Java Almanac Reminder

You know how you find cool resources on the web, and then space them? Then like a year later you find them again and wonder why you weren't using them all the time? I do this all the time. The last time I was smart enough to add a link somewhere obvious (next to my oft-used link to the JDK API) for the Java Almanac. This is sort of a public service announcement for Java programmers who may have not seen this site or have spaced it.

The site is fantastic. It's just a bunch of code examples for the Java API. Even when you *know* how something works, it's always nice to see the most basic example possible of it in action. Since the Almanac is constantly being updated, you can also find examples of newer API classes as well, which is also extremely handy. I was just thinking, "hey - I wonder if I should do this using Java 1.4's XML stuff... how does it work again?" and 3 clicks later I had a working example to look at:

The Quintessential Program to Create a DOM Document from an XML File

    import javax.xml.parsers.*;
    import org.w3c.dom.*;
    import org.xml.sax.*;

    public class BasicDom {
        public static void main(String[] args) {
            Document doc = parseXmlFile("infilename.xml", false);

        // Parses an XML file and returns a DOM document.
        // If validating is true, the contents is validated against the DTD
        // specified in the file.
        public static Document parseXmlFile(String filename, boolean validating) {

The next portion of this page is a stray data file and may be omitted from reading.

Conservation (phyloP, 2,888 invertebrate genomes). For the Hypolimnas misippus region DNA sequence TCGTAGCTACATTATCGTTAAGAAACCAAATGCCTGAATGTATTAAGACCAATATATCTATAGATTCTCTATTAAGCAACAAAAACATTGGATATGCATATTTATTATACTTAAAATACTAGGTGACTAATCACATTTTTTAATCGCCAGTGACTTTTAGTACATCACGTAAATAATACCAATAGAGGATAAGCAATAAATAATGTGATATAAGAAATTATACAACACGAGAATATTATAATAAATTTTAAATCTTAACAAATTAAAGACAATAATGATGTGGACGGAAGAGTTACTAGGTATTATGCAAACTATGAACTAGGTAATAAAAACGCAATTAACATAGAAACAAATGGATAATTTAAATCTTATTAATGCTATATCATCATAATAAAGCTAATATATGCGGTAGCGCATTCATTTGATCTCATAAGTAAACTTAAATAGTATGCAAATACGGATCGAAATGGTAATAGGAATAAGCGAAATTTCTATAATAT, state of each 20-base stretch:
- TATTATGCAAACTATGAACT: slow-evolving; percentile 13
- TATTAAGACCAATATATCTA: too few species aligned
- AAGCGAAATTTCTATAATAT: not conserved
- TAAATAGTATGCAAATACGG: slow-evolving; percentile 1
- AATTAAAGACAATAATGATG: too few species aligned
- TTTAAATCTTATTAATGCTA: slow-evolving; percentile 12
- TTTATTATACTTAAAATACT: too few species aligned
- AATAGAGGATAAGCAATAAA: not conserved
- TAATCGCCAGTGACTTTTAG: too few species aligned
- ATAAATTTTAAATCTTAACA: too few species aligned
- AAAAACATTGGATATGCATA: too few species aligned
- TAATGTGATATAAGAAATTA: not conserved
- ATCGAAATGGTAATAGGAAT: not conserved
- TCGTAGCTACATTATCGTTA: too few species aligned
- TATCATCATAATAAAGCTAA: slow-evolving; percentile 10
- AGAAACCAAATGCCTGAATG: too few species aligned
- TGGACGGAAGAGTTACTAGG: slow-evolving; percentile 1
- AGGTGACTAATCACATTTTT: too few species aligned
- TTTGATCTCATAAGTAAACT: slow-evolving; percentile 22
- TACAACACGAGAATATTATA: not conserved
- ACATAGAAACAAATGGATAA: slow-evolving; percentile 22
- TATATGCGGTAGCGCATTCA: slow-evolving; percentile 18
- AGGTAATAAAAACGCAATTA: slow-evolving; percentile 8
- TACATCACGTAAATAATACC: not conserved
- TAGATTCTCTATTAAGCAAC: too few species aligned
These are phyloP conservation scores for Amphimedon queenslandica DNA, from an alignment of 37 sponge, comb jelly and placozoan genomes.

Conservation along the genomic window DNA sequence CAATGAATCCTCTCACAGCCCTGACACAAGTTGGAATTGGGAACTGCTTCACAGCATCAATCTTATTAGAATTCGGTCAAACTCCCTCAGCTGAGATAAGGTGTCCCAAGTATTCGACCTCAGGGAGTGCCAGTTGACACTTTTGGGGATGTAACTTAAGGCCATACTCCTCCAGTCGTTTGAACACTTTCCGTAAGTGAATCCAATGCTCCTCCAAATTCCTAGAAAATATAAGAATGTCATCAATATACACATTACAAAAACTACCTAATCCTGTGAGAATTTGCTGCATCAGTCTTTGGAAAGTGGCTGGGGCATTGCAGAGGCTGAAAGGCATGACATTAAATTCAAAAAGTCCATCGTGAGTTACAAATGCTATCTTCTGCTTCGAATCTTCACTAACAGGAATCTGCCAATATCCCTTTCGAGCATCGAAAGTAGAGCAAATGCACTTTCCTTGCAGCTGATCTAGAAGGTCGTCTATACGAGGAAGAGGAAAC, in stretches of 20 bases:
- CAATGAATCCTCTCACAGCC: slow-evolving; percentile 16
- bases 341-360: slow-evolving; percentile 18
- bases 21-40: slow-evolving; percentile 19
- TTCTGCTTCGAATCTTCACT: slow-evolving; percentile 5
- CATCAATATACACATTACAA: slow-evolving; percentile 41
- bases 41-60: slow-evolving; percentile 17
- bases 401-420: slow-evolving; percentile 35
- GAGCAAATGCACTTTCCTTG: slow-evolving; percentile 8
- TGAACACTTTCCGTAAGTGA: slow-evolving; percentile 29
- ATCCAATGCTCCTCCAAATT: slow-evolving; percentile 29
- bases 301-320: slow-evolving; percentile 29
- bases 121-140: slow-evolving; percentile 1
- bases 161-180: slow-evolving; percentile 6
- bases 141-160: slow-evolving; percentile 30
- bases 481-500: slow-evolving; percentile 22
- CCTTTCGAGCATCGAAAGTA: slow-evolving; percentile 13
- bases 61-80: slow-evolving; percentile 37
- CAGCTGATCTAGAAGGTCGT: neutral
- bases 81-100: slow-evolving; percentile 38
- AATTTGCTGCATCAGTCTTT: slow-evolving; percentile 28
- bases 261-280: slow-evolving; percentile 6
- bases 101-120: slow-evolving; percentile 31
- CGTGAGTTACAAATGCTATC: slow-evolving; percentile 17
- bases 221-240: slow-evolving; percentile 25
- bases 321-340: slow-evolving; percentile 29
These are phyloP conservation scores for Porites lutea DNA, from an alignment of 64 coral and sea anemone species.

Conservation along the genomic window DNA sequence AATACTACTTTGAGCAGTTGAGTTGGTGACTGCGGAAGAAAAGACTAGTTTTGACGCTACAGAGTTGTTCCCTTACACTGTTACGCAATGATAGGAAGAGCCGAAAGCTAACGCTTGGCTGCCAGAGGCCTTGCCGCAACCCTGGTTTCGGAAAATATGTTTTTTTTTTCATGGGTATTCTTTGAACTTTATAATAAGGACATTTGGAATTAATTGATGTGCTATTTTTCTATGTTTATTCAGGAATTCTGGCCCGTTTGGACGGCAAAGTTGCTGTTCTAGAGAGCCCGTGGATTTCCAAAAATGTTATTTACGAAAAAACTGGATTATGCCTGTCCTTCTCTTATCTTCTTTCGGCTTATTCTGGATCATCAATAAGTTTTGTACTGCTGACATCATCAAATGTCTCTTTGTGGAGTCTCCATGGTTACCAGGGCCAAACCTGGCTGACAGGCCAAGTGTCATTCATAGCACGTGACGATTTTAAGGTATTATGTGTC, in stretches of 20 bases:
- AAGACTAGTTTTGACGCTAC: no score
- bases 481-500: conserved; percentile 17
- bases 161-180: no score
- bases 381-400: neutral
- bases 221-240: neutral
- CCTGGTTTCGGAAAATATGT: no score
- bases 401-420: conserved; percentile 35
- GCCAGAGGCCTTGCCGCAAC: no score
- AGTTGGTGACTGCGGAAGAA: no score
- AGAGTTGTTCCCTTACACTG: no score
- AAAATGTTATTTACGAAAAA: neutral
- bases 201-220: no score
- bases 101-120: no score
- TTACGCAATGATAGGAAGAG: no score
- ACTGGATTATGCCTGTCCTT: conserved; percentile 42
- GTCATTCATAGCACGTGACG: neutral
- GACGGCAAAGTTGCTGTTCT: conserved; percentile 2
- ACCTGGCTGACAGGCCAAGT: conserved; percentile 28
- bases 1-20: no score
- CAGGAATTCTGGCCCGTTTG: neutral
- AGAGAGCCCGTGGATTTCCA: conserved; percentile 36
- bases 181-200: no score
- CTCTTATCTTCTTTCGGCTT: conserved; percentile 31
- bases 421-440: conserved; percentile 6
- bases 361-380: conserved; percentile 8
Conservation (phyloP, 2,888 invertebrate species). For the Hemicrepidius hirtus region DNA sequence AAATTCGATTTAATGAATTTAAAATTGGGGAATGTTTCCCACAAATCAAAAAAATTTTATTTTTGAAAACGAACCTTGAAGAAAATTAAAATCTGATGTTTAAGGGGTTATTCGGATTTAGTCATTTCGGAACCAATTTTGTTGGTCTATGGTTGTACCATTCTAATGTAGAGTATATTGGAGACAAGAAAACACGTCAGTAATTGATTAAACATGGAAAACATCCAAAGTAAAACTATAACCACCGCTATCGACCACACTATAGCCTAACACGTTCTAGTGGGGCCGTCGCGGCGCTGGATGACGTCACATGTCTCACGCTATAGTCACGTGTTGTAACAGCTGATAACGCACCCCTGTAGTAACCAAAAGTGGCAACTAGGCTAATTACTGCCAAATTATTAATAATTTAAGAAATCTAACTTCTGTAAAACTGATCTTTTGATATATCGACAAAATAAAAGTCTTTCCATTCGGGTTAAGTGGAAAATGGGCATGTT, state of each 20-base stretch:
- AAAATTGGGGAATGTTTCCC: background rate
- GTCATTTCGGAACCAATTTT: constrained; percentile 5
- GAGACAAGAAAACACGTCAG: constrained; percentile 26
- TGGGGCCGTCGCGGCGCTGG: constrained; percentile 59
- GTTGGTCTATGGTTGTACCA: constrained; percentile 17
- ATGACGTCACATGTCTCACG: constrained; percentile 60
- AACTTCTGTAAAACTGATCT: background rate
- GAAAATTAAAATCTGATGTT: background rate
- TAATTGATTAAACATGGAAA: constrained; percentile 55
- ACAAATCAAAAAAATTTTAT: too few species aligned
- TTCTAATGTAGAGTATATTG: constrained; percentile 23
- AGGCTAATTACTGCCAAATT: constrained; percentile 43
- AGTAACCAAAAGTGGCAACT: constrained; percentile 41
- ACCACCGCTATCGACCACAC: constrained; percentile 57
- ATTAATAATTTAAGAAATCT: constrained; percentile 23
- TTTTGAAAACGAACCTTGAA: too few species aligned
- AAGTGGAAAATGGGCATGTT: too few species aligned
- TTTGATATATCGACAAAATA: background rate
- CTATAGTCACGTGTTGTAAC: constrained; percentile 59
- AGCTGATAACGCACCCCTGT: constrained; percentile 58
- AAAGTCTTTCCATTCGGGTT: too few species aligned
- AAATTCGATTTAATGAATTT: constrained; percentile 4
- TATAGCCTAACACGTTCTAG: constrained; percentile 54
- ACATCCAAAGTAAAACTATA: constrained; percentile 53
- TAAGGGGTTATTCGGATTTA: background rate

try {
                // Create a builder factory
                DocumentBuilderFactory factory = DocumentBuilderFactory.newInstance();

                // Create the builder and parse the file
                Document doc = factory.newDocumentBuilder().parse(new File(filename));
                return doc;
            } catch (SAXException e) {
                // A parsing error occurred; the xml input is not valid
            } catch (ParserConfigurationException e) {
            } catch (IOException e) {
            return null;

Tell me that isn't incredibly useful to have? Just click on the Browse button when you get to the site, find the package of the example you're looking for and choose one of the samples.

Insanely useful site, thanks to Patrick Chan for making it available (remember to buy his book!)... Now only if I could download it for offline use!


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